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FBI tips for hotels. How to spot terrorists and what to do.

publication date: Feb 24, 2012
author/source: Jim Butler, author of www.HotelLawBlog.com
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FBI tips for hotels. How to spot terrorists and what to do.


By Jim Butler and the Global Hospitality Group®                             
Hotel Lawyers | Authors of www.HotelLawBlog.com

Jim Butler

img001.jpeg Jim Butler is recognized as one of the top hotel lawyers in the world. He devotes 100% of his practice to hospitality, representing hotel owners, developers and lenders.

22 February 2012

Hotel Lawyer with "Potential Indicators of Terrorist Activities Related to Hotels and Motels."

Hoteliers, I have 3 questions for you:

  1. Do you know the red flags of suspicious activity that may indicate a terrorist is staying at your hotel?
  2. Do you know what to do when you see these red flags?
  3. Do you know what the Federal Bureau of Investigation (FBI) and the Bureau of Justice Assistance (BJA) say about these matters?

Recently, the FBI and the BJA set up a joint regional intelligence center, a hotline, and published a Release with some tips specifically for hotels and motels. Here are the highlights from the Release, as well as a link to download the full text.

What should I consider suspicious?

Guests who:

  • Request specific room assignments or locations.
  • Use cash for large transactions or a credit card in someone else's name.
  • Arrive with unusual amounts of luggage.
  • Make unusual inquiries about local sites, including government, military, police, communications, and power facilities.
  • Refuse cleaning service over an extended time.
  • Use entrances and exits that avoid the lobby.
  • Abandon a room and leave behind clothing and toiletry items.
  • Do not leave their room.
  • Change their appearance.
  • Leave the property for several days and then return.

Thefts of official vehicles, uniforms, identification, and access cards.

Reports of guest rooms with:

  • Burn marks or discoloration on the walls or door.
  • Unusual odors or liquids seeping from a guest room.
  • Unusual amounts of traffic.

Discovery of unusual items in guest rooms or facility dumpsters:

  • Fertilizer or agricultural products.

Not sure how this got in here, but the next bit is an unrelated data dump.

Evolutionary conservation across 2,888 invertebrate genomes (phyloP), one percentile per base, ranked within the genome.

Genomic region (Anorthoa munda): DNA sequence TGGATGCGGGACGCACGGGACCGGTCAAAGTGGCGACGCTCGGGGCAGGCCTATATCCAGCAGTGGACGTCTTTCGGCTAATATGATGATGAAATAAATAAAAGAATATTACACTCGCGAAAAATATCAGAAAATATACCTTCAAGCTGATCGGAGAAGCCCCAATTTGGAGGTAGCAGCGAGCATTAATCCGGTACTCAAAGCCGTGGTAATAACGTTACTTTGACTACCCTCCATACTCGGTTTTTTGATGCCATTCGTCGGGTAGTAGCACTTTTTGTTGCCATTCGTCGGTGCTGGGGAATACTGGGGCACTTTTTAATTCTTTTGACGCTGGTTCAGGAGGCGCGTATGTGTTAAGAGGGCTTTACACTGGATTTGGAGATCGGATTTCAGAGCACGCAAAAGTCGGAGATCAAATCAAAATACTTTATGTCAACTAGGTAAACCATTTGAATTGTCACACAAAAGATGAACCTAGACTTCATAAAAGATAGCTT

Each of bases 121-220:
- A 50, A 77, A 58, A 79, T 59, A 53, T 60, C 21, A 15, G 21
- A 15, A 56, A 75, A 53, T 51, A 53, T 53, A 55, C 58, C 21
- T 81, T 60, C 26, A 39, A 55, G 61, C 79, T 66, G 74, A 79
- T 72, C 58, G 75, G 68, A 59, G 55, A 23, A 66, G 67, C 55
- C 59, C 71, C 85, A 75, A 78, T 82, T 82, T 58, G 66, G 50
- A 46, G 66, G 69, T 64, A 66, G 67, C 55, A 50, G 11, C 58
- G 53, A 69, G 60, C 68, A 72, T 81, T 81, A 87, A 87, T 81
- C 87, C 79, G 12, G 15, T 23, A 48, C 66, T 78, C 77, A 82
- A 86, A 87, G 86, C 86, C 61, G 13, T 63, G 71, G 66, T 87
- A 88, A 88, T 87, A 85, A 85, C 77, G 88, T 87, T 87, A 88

• Chemicals or chemical containers.
  • Fuel or fuel containers.
  • Weapons, ammunition, and explosives.
  • Extremist training manuals or literature.
  • Fraudulent credit cards or documents.

Parked vehicles in isolated areas.

What should I do?

Be part of the solution.

  • Report vehicles abandoned on the property to law enforcement authorities.
  • Watch for people and actions that are out of place.
  • Make note of suspicious statements, people, and/or vehicles.
  • If something seems wrong, notify law enforcement authorities.

A few final considerations

The Release also adds a few cautions worth noting:

Each indictor listed above, is by itself lawful conduct or behavior and may also constitute the exercise of rights guaranteed by the U.S. Constitution. In addition, there may be a wholly innocent explanation for conduct or behavior that appears suspicious in nature. For this reason, no single indicator should be the sole basis for law enforcement action. The totality of behavioral indicators and other relevant circumstances should be evaluated when considering any law enforcement response or action.

It is important to remember that just because someone 's speech, actions, beliefs, appearance, or way of life is different, it does not mean that he or she is suspicious.

For more information

For more information, contact the Joint Regional Intelligence Center (JRIC), www.jric.org, (888) 705-JRIC (5742) mention "Tripwire."

Download the full text of this 1-page Release by clicking: Potential Indicators of Terrorist Activities Related to Hotels and Motels.

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